As political labels go, the terms “Republican” and “Democrat” leave a basic, though not nuanced, description of the person whose name follows it.
In today’s politics, a Republican favors smaller government, despises tax increases and almost assuredly opposes abortion and supports the death penalty. By and large, Democrats are open to limited tax increases to help public education and the poor, support expansion of aid programs and hold views on abortion and the death penalty opposite those of Republicans.
Those labels still work.
The “tea party” label may not.
At its heart, a tea party Republican resides on the far right of his or her party. They are fiercely against President Obama’s Affordable Care Act. They want as little federal intervention in state or local government as possible, if any at all. But as this year’s election season gains steam, it’s becoming increasingly clear that describing a candidate as a tea-partier isn’t a one-size-fits-all label.
Last week, data journalist Nate Silver of FiveThirtyEight.com pointed out the many political variations that exist within the tea party label. He then wrote:
“What is the tea party, exactly? That’s not so clear. There are a constellation of groups, like Tea Party Patriots, FreedomWorks and Americans for Prosperity, who sometimes associate themselves with the movement or are associated with it. But their agendas can range from libertarian to populist and do not always align. As in Missouri, they often do not endorse the same candidate. Nor do they always endorse the candidate who self-identifies as member of the tea party.”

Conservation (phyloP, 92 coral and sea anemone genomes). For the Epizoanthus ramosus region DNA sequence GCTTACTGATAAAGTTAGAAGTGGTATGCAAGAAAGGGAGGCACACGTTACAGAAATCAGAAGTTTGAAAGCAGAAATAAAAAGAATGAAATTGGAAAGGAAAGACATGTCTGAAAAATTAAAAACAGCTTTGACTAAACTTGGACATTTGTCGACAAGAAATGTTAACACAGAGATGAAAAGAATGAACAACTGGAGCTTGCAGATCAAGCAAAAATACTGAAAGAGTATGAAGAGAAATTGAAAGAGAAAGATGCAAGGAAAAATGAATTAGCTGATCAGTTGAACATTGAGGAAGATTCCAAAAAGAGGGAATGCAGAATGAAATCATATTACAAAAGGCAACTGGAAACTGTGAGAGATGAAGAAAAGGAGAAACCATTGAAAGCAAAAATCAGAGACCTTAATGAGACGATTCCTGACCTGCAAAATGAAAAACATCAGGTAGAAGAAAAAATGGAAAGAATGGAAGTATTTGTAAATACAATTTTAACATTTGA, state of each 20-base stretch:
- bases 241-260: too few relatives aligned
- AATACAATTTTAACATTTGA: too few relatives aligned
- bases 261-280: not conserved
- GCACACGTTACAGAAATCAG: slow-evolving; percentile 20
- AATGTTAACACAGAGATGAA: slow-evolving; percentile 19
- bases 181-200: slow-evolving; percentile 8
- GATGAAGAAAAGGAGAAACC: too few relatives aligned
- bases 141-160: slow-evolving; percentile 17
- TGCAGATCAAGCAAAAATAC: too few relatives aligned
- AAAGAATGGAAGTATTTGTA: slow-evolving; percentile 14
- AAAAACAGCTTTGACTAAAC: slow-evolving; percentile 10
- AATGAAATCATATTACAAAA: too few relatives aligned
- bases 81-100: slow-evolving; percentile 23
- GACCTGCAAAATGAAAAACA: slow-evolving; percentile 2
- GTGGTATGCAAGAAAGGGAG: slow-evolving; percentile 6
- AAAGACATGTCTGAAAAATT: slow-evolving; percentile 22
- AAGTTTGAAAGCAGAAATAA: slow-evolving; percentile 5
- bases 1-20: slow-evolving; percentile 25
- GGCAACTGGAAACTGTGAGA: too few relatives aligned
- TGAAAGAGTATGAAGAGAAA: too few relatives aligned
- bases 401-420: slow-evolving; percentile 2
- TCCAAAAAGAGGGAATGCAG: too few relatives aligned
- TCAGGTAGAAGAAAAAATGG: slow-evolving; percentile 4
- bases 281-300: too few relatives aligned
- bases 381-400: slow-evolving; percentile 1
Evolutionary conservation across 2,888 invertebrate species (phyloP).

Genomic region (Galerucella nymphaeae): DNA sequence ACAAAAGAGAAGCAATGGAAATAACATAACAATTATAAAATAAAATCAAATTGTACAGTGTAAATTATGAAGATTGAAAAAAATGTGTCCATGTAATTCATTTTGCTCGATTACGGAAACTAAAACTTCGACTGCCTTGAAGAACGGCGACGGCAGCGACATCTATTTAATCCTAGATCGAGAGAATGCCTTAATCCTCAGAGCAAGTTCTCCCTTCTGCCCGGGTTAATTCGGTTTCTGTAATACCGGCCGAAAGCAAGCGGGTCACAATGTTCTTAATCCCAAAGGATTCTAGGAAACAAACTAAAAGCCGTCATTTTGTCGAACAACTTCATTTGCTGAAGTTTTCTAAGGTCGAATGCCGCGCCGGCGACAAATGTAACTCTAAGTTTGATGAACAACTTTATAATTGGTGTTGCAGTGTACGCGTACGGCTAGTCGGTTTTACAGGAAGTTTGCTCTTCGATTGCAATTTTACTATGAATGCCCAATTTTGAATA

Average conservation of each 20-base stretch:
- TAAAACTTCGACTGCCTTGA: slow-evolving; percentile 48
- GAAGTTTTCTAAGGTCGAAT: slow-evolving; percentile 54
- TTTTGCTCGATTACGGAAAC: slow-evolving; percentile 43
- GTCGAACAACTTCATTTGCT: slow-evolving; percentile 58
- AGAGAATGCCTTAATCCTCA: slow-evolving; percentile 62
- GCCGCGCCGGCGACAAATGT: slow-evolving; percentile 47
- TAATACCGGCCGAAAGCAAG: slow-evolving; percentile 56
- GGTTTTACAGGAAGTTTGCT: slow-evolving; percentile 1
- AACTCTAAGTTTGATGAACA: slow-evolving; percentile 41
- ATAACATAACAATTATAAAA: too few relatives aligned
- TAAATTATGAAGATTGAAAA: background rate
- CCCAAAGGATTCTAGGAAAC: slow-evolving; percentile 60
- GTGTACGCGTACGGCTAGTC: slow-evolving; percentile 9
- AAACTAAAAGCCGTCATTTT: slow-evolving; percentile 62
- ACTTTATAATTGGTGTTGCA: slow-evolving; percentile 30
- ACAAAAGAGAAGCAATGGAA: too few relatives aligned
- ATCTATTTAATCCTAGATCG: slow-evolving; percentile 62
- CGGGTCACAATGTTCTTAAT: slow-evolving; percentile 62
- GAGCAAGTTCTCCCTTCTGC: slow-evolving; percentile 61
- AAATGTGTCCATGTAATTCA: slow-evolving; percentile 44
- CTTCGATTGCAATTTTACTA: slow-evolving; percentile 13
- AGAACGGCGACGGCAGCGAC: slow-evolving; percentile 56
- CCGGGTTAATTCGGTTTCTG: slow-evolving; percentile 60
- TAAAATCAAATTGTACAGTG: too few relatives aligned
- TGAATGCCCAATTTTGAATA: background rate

The most prominent local tea party example is Republican Steven Guede, who is challenging Senate President Pro Tem Del Marsh, R-Anniston, in next week’s primary. The winner faces Democrat Taylor Stewart in November.
Guede is a longtime figure in the Calhoun County Rainy Day Patriots group, and his tea party credentials were on full display at Tuesday night’s candidate forum at the Oxford Performing Arts Center. He railed against Common Core, the scope of the federal government and portions of the Alabama Accountability Act. There was no ambiguity in his positions.
However, any candidate associated with the tea party label — in Alabama or elsewhere — risks being painted with a brush too broad for some voters’ taste, including those who say they are conservative Republicans. Recent failures of tea party candidates in other states who have tried to unseat prominent incumbents have damaged the brand. And even Silver, a celebrated numbers-cruncher who rarely drifts into deep prose, is right when he wrote last week that “sometimes the ‘tea party’ term seems to serve as a euphemism for ‘crazy Republican’ rather than anything substantive.”
Silver isn’t the first pundit to say the tea party label is no longer politically useful, that it may even do a disservice to those who wear it. We assume “crazy” isn't the description they’re going for.